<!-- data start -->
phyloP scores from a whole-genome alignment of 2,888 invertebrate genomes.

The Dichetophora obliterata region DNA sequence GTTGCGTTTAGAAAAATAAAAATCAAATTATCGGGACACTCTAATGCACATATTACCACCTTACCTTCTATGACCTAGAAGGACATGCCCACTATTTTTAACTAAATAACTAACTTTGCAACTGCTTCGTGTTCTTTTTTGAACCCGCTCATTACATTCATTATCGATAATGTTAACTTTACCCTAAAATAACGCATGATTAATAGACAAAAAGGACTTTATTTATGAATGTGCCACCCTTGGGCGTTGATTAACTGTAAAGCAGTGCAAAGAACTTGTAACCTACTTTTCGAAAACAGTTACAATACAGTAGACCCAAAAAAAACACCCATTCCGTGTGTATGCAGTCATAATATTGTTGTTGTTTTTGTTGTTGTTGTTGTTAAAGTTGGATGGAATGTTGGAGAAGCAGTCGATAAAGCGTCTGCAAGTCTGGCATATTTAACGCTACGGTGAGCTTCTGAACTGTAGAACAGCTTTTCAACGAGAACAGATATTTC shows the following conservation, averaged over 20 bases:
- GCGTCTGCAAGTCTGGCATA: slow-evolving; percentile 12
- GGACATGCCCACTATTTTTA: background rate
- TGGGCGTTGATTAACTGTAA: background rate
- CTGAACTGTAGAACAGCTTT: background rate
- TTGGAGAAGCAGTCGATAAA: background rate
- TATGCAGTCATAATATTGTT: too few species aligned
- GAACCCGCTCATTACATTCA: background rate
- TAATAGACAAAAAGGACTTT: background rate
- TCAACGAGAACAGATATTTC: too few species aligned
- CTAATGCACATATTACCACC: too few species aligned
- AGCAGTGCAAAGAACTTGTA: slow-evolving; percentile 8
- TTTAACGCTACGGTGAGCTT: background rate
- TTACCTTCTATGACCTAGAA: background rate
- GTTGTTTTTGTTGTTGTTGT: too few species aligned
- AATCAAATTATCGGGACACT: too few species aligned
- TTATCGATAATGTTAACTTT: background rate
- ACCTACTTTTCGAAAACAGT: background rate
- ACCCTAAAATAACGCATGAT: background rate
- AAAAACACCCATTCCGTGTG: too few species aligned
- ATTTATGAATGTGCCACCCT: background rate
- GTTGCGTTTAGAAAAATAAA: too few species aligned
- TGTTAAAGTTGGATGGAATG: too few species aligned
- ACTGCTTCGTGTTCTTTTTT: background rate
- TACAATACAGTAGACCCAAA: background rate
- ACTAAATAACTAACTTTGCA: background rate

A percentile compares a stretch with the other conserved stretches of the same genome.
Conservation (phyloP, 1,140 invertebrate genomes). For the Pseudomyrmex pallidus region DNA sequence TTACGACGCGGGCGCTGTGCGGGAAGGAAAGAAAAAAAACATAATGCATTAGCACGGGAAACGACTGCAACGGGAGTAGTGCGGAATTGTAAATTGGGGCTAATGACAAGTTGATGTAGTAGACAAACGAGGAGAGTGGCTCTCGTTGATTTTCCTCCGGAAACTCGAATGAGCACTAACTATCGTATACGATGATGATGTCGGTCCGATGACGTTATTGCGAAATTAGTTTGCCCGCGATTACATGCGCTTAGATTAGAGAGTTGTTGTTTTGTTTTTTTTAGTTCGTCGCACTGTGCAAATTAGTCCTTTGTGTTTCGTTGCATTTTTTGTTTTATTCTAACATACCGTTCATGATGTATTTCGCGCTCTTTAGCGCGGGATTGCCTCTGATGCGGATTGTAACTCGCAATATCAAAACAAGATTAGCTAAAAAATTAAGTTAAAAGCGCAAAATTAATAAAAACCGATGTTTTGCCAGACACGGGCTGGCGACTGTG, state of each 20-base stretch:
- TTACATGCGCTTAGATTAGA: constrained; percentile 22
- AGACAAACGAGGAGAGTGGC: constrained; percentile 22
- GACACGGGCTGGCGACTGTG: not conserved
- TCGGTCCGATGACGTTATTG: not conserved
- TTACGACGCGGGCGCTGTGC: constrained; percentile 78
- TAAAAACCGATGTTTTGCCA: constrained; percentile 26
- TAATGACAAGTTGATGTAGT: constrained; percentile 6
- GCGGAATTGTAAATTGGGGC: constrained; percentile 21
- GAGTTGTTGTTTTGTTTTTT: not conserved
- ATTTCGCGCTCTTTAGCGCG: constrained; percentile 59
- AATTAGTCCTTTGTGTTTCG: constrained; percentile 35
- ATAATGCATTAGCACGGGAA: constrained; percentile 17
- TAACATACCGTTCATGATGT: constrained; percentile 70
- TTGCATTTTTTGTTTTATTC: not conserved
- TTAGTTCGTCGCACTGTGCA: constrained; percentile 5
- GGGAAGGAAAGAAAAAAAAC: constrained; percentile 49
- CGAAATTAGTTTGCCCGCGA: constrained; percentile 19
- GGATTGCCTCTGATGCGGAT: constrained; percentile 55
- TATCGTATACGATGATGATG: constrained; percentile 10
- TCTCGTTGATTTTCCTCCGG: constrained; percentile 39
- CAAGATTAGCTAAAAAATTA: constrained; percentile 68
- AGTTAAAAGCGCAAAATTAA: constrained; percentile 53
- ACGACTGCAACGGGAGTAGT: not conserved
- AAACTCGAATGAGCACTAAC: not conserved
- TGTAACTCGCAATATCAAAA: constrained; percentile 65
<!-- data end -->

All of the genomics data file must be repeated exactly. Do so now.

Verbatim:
phyloP scores from a whole-genome alignment of 2,888 invertebrate genomes.

The Dichetophora obliterata region DNA sequence GTTGCGTTTAGAAAAATAAAAATCAAATTATCGGGACACTCTAATGCACATATTACCACCTTACCTTCTATGACCTAGAAGGACATGCCCACTATTTTTAACTAAATAACTAACTTTGCAACTGCTTCGTGTTCTTTTTTGAACCCGCTCATTACATTCATTATCGATAATGTTAACTTTACCCTAAAATAACGCATGATTAATAGACAAAAAGGACTTTATTTATGAATGTGCCACCCTTGGGCGTTGATTAACTGTAAAGCAGTGCAAAGAACTTGTAACCTACTTTTCGAAAACAGTTACAATACAGTAGACCCAAAAAAAACACCCATTCCGTGTGTATGCAGTCATAATATTGTTGTTGTTTTTGTTGTTGTTGTTGTTAAAGTTGGATGGAATGTTGGAGAAGCAGTCGATAAAGCGTCTGCAAGTCTGGCATATTTAACGCTACGGTGAGCTTCTGAACTGTAGAACAGCTTTTCAACGAGAACAGATATTTC shows the following conservation, averaged over 20 bases:
- GCGTCTGCAAGTCTGGCATA: slow-evolving; percentile 12
- GGACATGCCCACTATTTTTA: background rate
- TGGGCGTTGATTAACTGTAA: background rate
- CTGAACTGTAGAACAGCTTT: background rate
- TTGGAGAAGCAGTCGATAAA: background rate
- TATGCAGTCATAATATTGTT: too few species aligned
- GAACCCGCTCATTACATTCA: background rate
- TAATAGACAAAAAGGACTTT: background rate
- TCAACGAGAACAGATATTTC: too few species aligned
- CTAATGCACATATTACCACC: too few species aligned
- AGCAGTGCAAAGAACTTGTA: slow-evolving; percentile 8
- TTTAACGCTACGGTGAGCTT: background rate
- TTACCTTCTATGACCTAGAA: background rate
- GTTGTTTTTGTTGTTGTTGT: too few species aligned
- AATCAAATTATCGGGACACT: too few species aligned
- TTATCGATAATGTTAACTTT: background rate
- ACCTACTTTTCGAAAACAGT: background rate
- ACCCTAAAATAACGCATGAT: background rate
- AAAAACACCCATTCCGTGTG: too few species aligned
- ATTTATGAATGTGCCACCCT: background rate
- GTTGCGTTTAGAAAAATAAA: too few species aligned
- TGTTAAAGTTGGATGGAATG: too few species aligned
- ACTGCTTCGTGTTCTTTTTT: background rate
- TACAATACAGTAGACCCAAA: background rate
- ACTAAATAACTAACTTTGCA: background rate

A percentile compares a stretch with the other conserved stretches of the same genome.
Conservation (phyloP, 1,140 invertebrate genomes). For the Pseudomyrmex pallidus region DNA sequence TTACGACGCGGGCGCTGTGCGGGAAGGAAAGAAAAAAAACATAATGCATTAGCACGGGAAACGACTGCAACGGGAGTAGTGCGGAATTGTAAATTGGGGCTAATGACAAGTTGATGTAGTAGACAAACGAGGAGAGTGGCTCTCGTTGATTTTCCTCCGGAAACTCGAATGAGCACTAACTATCGTATACGATGATGATGTCGGTCCGATGACGTTATTGCGAAATTAGTTTGCCCGCGATTACATGCGCTTAGATTAGAGAGTTGTTGTTTTGTTTTTTTTAGTTCGTCGCACTGTGCAAATTAGTCCTTTGTGTTTCGTTGCATTTTTTGTTTTATTCTAACATACCGTTCATGATGTATTTCGCGCTCTTTAGCGCGGGATTGCCTCTGATGCGGATTGTAACTCGCAATATCAAAACAAGATTAGCTAAAAAATTAAGTTAAAAGCGCAAAATTAATAAAAACCGATGTTTTGCCAGACACGGGCTGGCGACTGTG, state of each 20-base stretch:
- TTACATGCGCTTAGATTAGA: constrained; percentile 22
- AGACAAACGAGGAGAGTGGC: constrained; percentile 22
- GACACGGGCTGGCGACTGTG: not conserved
- TCGGTCCGATGACGTTATTG: not conserved
- TTACGACGCGGGCGCTGTGC: constrained; percentile 78
- TAAAAACCGATGTTTTGCCA: constrained; percentile 26
- TAATGACAAGTTGATGTAGT: constrained; percentile 6
- GCGGAATTGTAAATTGGGGC: constrained; percentile 21
- GAGTTGTTGTTTTGTTTTTT: not conserved
- ATTTCGCGCTCTTTAGCGCG: constrained; percentile 59
- AATTAGTCCTTTGTGTTTCG: constrained; percentile 35
- ATAATGCATTAGCACGGGAA: constrained; percentile 17
- TAACATACCGTTCATGATGT: constrained; percentile 70
- TTGCATTTTTTGTTTTATTC: not conserved
- TTAGTTCGTCGCACTGTGCA: constrained; percentile 5
- GGGAAGGAAAGAAAAAAAAC: constrained; percentile 49
- CGAAATTAGTTTGCCCGCGA: constrained; percentile 19
- GGATTGCCTCTGATGCGGAT: constrained; percentile 55
- TATCGTATACGATGATGATG: constrained; percentile 10
- TCTCGTTGATTTTCCTCCGG: constrained; percentile 39
- CAAGATTAGCTAAAAAATTA: constrained; percentile 68
- AGTTAAAAGCGCAAAATTAA: constrained; percentile 53
- ACGACTGCAACGGGAGTAGT: not conserved
- AAACTCGAATGAGCACTAAC: not conserved
- TGTAACTCGCAATATCAAAA: constrained; percentile 65